Use this URL to cite or link to this record in EThOS: http://ethos.bl.uk/OrderDetails.do?uin=uk.bl.ethos.632372
Title: The redesign of the global financial architecture : forums, institutions, and state power
Author: Mackintosh, Stuart Pitcairn Maclean
Awarding Body: University of Newcastle Upon Tyne
Current Institution: University of Newcastle upon Tyne
Date of Award: 2014
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Abstract:
This research examines the internationally coordinated, state-led response to the 2007- 2008 economic and financial crisis. It addresses the construction of ‘alternative narratives’ which encompass a partial revision of the economic paradigm, with a particular emphasis on the role of international financial regulatory authority, its rules and institutionalization. The meta-theoretical theme at the centre of this thesis involves the manner in which severe crisis episodes provoke and also reveal the underlying tension and contestation between ‘market authority’ and ‘state authority’ in relation to the regulation of the world economy, financial system and firms, with the goal of ensuring maximization of long-term systemic stability and crisis prevention. The construction of alternative crisis-driven narratives is in part a reaction to the previous ideological hegemonic domination of laissez faire neo-liberal beliefs as applied to deregulation (i.e., of self-regulation by markets and private sector actors in the financial sector). The thesis identifies and examines a paradigm shift in response to the crisis: a move from the dominance of market authority to the reassertion of state authority over financial markets and actors. It addresses the way in which crisis narratives are constructed in response to such episodes and the policy implications of paradigm shifts when they occur. The thesis empirically examines the elite state-level crisis response and its policy consequences, with particular emphasis on the institutional reforms most important to the construction, post-crisis, of a ‘new global financial architecture’. A principal argument within the thesis is that the severity of the financial crisis precipitated a rapid shift in the policy narrative held to by the central banking epistemic community, which constitutes a paradigm shift, and which led to a series of institutional and policy reforms addressing the application of state power and regulatory authority over global financial markets and firms.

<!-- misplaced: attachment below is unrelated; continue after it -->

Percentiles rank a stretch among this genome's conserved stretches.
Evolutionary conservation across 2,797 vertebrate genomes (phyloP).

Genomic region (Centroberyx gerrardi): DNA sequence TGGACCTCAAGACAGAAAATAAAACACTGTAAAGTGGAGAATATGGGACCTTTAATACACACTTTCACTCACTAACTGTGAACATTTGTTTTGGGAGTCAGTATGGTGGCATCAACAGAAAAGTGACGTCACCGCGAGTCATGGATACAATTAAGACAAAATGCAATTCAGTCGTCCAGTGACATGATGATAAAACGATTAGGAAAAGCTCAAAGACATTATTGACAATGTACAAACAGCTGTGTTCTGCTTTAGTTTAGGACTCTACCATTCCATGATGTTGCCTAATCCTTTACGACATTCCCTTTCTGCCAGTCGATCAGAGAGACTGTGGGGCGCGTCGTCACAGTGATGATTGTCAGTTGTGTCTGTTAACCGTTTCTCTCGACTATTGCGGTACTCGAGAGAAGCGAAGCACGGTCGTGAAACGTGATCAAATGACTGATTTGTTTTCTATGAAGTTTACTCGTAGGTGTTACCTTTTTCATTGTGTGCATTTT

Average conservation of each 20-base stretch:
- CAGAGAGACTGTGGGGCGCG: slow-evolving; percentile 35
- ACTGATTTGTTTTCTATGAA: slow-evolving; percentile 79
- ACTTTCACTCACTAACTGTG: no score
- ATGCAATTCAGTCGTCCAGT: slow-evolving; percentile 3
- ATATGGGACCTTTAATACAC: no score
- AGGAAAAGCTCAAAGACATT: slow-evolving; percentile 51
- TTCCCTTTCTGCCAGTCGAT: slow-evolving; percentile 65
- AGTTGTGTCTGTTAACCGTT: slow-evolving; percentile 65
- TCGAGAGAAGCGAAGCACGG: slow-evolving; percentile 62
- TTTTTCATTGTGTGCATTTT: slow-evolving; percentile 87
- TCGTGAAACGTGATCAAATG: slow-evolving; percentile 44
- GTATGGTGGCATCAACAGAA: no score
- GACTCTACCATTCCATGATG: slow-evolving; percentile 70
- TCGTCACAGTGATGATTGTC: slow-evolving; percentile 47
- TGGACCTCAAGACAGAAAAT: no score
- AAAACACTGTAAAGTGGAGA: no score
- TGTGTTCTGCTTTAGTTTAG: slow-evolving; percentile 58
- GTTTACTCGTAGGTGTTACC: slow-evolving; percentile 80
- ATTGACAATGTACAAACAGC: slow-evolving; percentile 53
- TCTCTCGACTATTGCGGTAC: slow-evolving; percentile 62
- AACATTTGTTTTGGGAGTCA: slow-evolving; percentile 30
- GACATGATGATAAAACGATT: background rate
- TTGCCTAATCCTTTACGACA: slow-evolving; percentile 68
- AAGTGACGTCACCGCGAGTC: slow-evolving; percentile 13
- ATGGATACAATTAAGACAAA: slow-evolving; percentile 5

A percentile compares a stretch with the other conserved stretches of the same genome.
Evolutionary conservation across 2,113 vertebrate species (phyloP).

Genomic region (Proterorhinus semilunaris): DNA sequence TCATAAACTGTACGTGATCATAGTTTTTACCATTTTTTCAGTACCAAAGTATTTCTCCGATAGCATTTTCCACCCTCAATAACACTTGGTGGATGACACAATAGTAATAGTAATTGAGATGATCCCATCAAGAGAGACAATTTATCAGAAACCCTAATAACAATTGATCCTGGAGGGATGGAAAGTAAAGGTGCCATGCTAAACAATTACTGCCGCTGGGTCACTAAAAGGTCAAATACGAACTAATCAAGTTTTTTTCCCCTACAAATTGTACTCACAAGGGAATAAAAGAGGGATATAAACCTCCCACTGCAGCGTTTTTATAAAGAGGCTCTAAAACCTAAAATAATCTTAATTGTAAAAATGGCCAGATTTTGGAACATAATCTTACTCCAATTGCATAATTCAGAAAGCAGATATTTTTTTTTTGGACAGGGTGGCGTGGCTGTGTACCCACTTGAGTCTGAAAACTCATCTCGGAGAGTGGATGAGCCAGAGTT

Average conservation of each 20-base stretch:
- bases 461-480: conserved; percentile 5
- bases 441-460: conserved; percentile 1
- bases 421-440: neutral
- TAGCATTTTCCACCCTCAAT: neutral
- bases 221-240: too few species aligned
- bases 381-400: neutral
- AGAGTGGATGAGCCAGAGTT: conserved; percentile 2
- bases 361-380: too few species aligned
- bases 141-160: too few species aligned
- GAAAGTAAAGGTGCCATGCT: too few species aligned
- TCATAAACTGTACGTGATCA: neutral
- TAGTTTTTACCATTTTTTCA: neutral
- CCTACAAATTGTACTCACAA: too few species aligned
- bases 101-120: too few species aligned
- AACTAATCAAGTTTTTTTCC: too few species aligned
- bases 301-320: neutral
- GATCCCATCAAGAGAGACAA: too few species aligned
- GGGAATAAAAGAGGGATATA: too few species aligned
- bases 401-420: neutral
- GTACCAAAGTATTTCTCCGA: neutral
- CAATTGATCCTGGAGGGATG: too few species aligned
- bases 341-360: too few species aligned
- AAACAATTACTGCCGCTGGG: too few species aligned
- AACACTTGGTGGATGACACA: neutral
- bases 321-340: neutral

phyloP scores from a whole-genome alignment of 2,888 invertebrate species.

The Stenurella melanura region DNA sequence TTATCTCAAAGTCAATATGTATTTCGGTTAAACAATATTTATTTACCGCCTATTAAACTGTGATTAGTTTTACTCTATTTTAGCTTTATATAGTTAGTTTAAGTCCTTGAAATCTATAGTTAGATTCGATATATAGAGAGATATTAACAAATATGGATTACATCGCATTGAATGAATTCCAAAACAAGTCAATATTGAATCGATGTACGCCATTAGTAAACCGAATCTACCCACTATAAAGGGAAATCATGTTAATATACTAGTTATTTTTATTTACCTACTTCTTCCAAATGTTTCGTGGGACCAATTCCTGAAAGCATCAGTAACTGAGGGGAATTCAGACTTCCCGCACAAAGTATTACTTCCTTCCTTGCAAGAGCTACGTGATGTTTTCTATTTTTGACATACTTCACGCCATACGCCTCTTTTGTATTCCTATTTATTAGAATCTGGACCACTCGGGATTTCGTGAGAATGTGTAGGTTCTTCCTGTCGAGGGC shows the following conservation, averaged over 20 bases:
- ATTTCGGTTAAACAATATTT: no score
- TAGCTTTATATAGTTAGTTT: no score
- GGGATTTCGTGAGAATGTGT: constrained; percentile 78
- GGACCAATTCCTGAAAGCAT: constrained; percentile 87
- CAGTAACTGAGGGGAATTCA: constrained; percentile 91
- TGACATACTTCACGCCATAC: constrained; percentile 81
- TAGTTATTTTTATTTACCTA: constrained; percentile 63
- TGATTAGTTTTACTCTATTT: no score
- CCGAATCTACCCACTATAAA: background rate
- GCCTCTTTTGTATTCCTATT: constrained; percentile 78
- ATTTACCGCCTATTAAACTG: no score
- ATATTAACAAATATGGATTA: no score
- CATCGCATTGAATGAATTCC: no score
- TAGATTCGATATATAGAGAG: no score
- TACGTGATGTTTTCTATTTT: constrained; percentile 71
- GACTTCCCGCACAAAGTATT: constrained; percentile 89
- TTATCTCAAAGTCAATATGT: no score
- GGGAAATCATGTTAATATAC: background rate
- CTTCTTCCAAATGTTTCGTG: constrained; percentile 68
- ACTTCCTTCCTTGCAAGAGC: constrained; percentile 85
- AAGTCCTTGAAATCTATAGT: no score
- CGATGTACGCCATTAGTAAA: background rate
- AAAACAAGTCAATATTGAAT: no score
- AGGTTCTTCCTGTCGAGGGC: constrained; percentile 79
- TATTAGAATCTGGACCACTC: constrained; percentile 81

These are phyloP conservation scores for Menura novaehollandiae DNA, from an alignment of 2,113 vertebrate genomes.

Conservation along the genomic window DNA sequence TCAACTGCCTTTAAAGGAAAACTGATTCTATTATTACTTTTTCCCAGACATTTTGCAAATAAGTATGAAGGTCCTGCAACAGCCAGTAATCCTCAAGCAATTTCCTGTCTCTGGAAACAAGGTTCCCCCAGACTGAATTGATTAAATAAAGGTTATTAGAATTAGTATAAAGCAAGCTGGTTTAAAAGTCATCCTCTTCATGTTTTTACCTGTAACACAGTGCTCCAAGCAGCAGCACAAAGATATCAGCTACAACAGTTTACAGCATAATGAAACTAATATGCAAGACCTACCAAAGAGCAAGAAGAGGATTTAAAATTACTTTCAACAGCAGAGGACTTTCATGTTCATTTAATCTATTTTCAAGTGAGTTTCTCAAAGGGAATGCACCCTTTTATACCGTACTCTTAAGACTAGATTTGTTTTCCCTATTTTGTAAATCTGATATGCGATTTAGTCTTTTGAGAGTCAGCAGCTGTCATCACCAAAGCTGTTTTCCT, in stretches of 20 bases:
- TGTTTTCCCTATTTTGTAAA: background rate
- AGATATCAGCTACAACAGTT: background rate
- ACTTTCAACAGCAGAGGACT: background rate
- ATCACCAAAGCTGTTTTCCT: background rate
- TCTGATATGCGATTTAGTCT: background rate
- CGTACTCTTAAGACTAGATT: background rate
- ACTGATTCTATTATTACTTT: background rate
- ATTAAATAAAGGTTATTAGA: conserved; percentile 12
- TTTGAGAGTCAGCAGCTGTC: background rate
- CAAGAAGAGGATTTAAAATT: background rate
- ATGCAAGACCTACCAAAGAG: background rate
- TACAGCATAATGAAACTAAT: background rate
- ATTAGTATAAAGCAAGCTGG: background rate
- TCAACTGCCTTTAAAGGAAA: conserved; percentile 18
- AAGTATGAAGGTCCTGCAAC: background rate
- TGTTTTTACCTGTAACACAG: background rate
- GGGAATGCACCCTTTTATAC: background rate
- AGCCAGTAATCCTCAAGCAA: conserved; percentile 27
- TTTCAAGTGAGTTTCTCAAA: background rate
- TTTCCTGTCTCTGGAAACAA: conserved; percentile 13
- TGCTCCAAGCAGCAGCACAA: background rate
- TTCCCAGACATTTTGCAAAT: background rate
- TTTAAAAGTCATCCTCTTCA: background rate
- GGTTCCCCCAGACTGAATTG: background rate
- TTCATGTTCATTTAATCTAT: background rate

Supervisor: Not available Sponsor: Not available
Qualification Name: Thesis (Ph.D.) Qualification Level: Doctoral
EThOS ID: uk.bl.ethos.632372  DOI: Not available
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